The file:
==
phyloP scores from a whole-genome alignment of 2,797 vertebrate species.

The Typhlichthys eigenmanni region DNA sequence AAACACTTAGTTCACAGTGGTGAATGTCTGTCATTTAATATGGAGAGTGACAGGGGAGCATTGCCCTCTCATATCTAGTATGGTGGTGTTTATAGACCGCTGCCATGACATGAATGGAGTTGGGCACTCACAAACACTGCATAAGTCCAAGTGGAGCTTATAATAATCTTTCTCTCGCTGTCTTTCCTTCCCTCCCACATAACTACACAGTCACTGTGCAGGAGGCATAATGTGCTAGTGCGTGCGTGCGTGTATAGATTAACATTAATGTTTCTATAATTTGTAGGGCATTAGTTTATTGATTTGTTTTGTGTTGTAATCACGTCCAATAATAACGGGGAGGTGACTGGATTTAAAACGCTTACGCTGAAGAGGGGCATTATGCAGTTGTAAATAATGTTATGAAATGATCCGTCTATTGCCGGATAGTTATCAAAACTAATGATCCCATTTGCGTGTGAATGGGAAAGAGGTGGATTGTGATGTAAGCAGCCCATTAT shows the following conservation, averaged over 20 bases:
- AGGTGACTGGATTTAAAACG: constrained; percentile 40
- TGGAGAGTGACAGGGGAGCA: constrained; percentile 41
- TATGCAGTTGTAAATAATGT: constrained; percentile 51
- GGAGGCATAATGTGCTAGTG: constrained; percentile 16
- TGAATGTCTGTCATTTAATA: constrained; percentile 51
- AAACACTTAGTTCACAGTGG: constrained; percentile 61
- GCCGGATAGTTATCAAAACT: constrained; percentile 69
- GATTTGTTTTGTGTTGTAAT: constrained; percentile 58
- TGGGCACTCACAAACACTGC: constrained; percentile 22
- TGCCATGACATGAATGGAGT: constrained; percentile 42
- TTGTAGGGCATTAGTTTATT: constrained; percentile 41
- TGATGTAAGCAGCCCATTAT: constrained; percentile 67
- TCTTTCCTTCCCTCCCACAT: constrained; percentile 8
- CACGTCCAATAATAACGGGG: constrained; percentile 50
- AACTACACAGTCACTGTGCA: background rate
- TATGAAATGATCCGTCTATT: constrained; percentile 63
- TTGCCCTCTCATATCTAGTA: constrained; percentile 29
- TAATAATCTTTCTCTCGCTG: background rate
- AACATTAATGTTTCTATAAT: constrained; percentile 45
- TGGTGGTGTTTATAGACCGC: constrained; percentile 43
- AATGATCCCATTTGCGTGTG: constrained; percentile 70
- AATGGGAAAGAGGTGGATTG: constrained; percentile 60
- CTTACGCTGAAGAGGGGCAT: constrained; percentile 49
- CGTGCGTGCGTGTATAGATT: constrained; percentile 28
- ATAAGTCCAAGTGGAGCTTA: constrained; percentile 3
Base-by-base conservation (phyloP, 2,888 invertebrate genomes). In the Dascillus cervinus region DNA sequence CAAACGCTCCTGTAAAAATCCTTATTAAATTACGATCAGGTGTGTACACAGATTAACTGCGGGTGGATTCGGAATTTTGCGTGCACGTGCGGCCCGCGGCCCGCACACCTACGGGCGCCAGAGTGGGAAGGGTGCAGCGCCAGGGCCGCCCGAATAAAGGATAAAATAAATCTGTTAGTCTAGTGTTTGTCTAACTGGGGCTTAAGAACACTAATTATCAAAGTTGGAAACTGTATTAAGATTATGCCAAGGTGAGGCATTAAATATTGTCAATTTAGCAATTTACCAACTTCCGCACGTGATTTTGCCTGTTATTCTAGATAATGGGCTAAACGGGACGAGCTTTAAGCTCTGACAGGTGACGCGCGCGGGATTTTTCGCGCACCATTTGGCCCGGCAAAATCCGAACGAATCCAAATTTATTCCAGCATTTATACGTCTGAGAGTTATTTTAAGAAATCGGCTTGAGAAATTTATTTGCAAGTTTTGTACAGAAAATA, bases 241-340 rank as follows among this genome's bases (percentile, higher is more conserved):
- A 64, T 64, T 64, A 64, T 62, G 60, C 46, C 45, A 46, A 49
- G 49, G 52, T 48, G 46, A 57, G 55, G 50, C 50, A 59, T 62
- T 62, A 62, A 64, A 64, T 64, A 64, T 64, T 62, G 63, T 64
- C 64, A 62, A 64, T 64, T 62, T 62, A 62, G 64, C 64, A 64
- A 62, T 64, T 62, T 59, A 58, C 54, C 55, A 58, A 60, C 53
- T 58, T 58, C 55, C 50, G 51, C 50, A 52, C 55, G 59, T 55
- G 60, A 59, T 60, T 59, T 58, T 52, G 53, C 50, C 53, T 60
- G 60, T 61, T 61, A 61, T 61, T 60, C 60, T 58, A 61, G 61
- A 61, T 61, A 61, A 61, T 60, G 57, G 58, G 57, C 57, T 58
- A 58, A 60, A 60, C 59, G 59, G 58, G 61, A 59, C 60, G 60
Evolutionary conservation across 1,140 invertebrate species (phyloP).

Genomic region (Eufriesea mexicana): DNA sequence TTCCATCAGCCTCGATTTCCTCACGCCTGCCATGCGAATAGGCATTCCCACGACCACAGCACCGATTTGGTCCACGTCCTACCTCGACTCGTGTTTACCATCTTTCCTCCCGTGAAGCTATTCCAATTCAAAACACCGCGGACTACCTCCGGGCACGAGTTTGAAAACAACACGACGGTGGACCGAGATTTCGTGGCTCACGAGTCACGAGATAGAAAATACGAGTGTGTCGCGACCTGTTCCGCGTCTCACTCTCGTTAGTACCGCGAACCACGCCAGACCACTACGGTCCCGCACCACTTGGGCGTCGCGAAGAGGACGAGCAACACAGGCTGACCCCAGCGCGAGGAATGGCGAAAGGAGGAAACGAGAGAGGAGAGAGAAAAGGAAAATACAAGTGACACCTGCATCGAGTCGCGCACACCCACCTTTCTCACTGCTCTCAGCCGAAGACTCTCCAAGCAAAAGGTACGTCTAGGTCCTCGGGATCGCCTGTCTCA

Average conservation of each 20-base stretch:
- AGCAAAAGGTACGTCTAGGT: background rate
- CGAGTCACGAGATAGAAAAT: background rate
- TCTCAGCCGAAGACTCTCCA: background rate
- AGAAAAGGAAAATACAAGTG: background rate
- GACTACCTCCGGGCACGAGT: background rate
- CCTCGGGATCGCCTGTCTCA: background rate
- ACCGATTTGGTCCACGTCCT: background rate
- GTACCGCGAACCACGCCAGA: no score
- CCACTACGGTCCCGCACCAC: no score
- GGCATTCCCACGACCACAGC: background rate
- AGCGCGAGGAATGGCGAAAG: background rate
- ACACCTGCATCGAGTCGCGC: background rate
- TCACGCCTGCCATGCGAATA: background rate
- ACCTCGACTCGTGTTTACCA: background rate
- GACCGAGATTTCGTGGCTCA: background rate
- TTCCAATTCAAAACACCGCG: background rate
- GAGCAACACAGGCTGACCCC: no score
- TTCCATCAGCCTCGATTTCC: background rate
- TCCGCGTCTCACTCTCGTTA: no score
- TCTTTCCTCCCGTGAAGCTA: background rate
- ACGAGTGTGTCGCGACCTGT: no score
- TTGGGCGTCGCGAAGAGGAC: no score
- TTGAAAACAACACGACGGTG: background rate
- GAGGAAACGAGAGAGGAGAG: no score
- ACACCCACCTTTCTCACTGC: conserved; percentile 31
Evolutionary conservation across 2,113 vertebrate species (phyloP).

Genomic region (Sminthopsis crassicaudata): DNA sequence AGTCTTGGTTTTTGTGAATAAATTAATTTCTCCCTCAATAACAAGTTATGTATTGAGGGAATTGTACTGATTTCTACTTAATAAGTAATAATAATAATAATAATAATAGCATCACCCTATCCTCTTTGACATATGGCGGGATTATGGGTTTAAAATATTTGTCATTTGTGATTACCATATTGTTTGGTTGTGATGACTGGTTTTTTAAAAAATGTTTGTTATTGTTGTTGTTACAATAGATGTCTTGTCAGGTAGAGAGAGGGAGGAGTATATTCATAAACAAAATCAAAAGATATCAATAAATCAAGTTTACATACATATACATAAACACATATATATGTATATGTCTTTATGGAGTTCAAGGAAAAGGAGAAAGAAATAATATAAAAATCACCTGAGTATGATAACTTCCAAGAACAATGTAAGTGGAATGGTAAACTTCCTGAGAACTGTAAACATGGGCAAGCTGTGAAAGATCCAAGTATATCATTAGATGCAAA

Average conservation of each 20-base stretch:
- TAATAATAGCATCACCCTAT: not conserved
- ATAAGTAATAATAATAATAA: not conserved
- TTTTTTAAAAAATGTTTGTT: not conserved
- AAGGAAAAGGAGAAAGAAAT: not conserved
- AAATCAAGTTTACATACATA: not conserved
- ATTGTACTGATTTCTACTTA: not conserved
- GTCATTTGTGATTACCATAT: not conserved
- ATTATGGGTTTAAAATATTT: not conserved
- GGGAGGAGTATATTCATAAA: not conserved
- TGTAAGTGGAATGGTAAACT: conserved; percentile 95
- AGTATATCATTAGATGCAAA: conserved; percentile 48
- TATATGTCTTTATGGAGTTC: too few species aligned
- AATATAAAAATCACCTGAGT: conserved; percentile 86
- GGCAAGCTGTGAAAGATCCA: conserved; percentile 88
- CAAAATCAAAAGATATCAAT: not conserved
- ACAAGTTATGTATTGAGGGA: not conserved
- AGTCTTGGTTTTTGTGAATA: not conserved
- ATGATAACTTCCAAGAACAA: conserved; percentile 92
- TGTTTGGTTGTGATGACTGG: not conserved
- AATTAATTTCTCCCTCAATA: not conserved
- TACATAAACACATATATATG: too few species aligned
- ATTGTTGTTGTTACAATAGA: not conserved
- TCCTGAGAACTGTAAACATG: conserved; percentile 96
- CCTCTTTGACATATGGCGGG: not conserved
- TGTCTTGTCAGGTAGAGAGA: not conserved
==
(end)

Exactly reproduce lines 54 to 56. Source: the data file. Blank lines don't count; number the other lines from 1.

- TCACGCCTGCCATGCGAATA: background rate
- ACCTCGACTCGTGTTTACCA: background rate
- GACCGAGATTTCGTGGCTCA: background rate